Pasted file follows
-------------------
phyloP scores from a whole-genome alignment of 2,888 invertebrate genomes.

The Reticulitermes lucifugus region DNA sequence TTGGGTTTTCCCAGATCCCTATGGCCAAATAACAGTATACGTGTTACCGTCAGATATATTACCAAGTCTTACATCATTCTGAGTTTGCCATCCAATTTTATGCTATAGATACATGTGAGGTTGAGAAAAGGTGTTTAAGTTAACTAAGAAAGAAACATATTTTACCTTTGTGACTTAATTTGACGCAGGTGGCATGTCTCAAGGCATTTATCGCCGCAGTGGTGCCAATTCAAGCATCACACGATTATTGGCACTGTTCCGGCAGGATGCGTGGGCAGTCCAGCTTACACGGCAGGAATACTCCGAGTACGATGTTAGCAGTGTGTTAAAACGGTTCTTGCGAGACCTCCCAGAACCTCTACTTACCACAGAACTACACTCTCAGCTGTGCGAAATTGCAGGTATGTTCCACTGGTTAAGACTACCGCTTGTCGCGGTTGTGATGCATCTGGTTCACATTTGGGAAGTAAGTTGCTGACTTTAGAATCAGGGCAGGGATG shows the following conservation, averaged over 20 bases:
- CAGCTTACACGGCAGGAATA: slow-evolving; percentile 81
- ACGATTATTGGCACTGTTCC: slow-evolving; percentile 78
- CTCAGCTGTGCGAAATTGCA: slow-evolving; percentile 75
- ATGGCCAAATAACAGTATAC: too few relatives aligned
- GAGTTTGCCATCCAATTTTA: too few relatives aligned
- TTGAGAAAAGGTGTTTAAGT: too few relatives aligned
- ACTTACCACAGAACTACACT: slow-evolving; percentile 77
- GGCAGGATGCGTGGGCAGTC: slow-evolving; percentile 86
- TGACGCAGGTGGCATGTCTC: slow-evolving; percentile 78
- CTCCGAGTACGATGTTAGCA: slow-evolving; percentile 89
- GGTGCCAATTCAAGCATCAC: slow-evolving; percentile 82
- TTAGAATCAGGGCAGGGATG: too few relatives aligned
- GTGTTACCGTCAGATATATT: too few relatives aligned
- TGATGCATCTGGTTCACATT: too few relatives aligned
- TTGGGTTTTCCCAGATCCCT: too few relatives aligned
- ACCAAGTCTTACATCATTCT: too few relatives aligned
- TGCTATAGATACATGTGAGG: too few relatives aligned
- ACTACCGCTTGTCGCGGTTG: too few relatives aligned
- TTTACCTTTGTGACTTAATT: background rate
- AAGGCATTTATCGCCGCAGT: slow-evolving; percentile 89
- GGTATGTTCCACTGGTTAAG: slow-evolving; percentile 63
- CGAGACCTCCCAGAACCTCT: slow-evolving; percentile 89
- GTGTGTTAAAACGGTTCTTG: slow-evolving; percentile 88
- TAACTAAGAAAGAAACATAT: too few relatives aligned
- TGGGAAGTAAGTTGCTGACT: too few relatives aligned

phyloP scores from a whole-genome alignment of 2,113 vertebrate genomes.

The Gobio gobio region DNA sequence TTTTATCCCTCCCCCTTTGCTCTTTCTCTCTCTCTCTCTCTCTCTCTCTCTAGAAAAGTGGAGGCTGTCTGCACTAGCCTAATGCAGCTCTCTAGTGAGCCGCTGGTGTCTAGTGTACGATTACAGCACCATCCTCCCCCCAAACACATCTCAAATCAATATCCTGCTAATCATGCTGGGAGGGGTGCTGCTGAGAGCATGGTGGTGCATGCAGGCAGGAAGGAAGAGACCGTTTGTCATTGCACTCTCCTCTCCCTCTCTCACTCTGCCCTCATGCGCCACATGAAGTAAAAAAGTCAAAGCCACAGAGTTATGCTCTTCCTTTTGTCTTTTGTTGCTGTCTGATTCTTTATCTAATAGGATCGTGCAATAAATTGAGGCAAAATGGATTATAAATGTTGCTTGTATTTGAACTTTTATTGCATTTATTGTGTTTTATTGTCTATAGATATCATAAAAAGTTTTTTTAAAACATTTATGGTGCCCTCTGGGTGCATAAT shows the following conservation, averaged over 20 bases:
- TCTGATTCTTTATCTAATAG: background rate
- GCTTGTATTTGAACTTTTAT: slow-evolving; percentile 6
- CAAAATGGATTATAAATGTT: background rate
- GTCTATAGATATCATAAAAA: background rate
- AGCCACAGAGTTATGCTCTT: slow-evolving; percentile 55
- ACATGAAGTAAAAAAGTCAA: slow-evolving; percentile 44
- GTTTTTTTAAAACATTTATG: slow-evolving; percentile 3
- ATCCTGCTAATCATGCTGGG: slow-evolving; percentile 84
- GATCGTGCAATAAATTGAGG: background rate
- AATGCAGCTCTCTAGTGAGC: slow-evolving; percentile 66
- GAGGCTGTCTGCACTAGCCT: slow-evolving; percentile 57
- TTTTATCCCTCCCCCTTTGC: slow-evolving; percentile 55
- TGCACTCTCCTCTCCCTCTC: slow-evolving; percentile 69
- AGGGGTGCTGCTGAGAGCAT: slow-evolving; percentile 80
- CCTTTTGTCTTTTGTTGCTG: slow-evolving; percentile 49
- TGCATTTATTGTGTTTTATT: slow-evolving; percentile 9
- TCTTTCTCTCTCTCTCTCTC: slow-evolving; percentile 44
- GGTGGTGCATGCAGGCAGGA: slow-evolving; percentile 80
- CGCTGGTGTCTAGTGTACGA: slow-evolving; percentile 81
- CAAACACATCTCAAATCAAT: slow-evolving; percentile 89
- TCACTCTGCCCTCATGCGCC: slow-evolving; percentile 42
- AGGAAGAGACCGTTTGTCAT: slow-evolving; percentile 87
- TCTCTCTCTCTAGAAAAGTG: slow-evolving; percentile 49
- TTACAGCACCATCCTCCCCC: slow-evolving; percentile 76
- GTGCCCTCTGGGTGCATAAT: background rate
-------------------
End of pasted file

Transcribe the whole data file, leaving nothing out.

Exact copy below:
phyloP scores from a whole-genome alignment of 2,888 invertebrate genomes.

The Reticulitermes lucifugus region DNA sequence TTGGGTTTTCCCAGATCCCTATGGCCAAATAACAGTATACGTGTTACCGTCAGATATATTACCAAGTCTTACATCATTCTGAGTTTGCCATCCAATTTTATGCTATAGATACATGTGAGGTTGAGAAAAGGTGTTTAAGTTAACTAAGAAAGAAACATATTTTACCTTTGTGACTTAATTTGACGCAGGTGGCATGTCTCAAGGCATTTATCGCCGCAGTGGTGCCAATTCAAGCATCACACGATTATTGGCACTGTTCCGGCAGGATGCGTGGGCAGTCCAGCTTACACGGCAGGAATACTCCGAGTACGATGTTAGCAGTGTGTTAAAACGGTTCTTGCGAGACCTCCCAGAACCTCTACTTACCACAGAACTACACTCTCAGCTGTGCGAAATTGCAGGTATGTTCCACTGGTTAAGACTACCGCTTGTCGCGGTTGTGATGCATCTGGTTCACATTTGGGAAGTAAGTTGCTGACTTTAGAATCAGGGCAGGGATG shows the following conservation, averaged over 20 bases:
- CAGCTTACACGGCAGGAATA: slow-evolving; percentile 81
- ACGATTATTGGCACTGTTCC: slow-evolving; percentile 78
- CTCAGCTGTGCGAAATTGCA: slow-evolving; percentile 75
- ATGGCCAAATAACAGTATAC: too few relatives aligned
- GAGTTTGCCATCCAATTTTA: too few relatives aligned
- TTGAGAAAAGGTGTTTAAGT: too few relatives aligned
- ACTTACCACAGAACTACACT: slow-evolving; percentile 77
- GGCAGGATGCGTGGGCAGTC: slow-evolving; percentile 86
- TGACGCAGGTGGCATGTCTC: slow-evolving; percentile 78
- CTCCGAGTACGATGTTAGCA: slow-evolving; percentile 89
- GGTGCCAATTCAAGCATCAC: slow-evolving; percentile 82
- TTAGAATCAGGGCAGGGATG: too few relatives aligned
- GTGTTACCGTCAGATATATT: too few relatives aligned
- TGATGCATCTGGTTCACATT: too few relatives aligned
- TTGGGTTTTCCCAGATCCCT: too few relatives aligned
- ACCAAGTCTTACATCATTCT: too few relatives aligned
- TGCTATAGATACATGTGAGG: too few relatives aligned
- ACTACCGCTTGTCGCGGTTG: too few relatives aligned
- TTTACCTTTGTGACTTAATT: background rate
- AAGGCATTTATCGCCGCAGT: slow-evolving; percentile 89
- GGTATGTTCCACTGGTTAAG: slow-evolving; percentile 63
- CGAGACCTCCCAGAACCTCT: slow-evolving; percentile 89
- GTGTGTTAAAACGGTTCTTG: slow-evolving; percentile 88
- TAACTAAGAAAGAAACATAT: too few relatives aligned
- TGGGAAGTAAGTTGCTGACT: too few relatives aligned

phyloP scores from a whole-genome alignment of 2,113 vertebrate genomes.

The Gobio gobio region DNA sequence TTTTATCCCTCCCCCTTTGCTCTTTCTCTCTCTCTCTCTCTCTCTCTCTCTAGAAAAGTGGAGGCTGTCTGCACTAGCCTAATGCAGCTCTCTAGTGAGCCGCTGGTGTCTAGTGTACGATTACAGCACCATCCTCCCCCCAAACACATCTCAAATCAATATCCTGCTAATCATGCTGGGAGGGGTGCTGCTGAGAGCATGGTGGTGCATGCAGGCAGGAAGGAAGAGACCGTTTGTCATTGCACTCTCCTCTCCCTCTCTCACTCTGCCCTCATGCGCCACATGAAGTAAAAAAGTCAAAGCCACAGAGTTATGCTCTTCCTTTTGTCTTTTGTTGCTGTCTGATTCTTTATCTAATAGGATCGTGCAATAAATTGAGGCAAAATGGATTATAAATGTTGCTTGTATTTGAACTTTTATTGCATTTATTGTGTTTTATTGTCTATAGATATCATAAAAAGTTTTTTTAAAACATTTATGGTGCCCTCTGGGTGCATAAT shows the following conservation, averaged over 20 bases:
- TCTGATTCTTTATCTAATAG: background rate
- GCTTGTATTTGAACTTTTAT: slow-evolving; percentile 6
- CAAAATGGATTATAAATGTT: background rate
- GTCTATAGATATCATAAAAA: background rate
- AGCCACAGAGTTATGCTCTT: slow-evolving; percentile 55
- ACATGAAGTAAAAAAGTCAA: slow-evolving; percentile 44
- GTTTTTTTAAAACATTTATG: slow-evolving; percentile 3
- ATCCTGCTAATCATGCTGGG: slow-evolving; percentile 84
- GATCGTGCAATAAATTGAGG: background rate
- AATGCAGCTCTCTAGTGAGC: slow-evolving; percentile 66
- GAGGCTGTCTGCACTAGCCT: slow-evolving; percentile 57
- TTTTATCCCTCCCCCTTTGC: slow-evolving; percentile 55
- TGCACTCTCCTCTCCCTCTC: slow-evolving; percentile 69
- AGGGGTGCTGCTGAGAGCAT: slow-evolving; percentile 80
- CCTTTTGTCTTTTGTTGCTG: slow-evolving; percentile 49
- TGCATTTATTGTGTTTTATT: slow-evolving; percentile 9
- TCTTTCTCTCTCTCTCTCTC: slow-evolving; percentile 44
- GGTGGTGCATGCAGGCAGGA: slow-evolving; percentile 80
- CGCTGGTGTCTAGTGTACGA: slow-evolving; percentile 81
- CAAACACATCTCAAATCAAT: slow-evolving; percentile 89
- TCACTCTGCCCTCATGCGCC: slow-evolving; percentile 42
- AGGAAGAGACCGTTTGTCAT: slow-evolving; percentile 87
- TCTCTCTCTCTAGAAAAGTG: slow-evolving; percentile 49
- TTACAGCACCATCCTCCCCC: slow-evolving; percentile 76
- GTGCCCTCTGGGTGCATAAT: background rate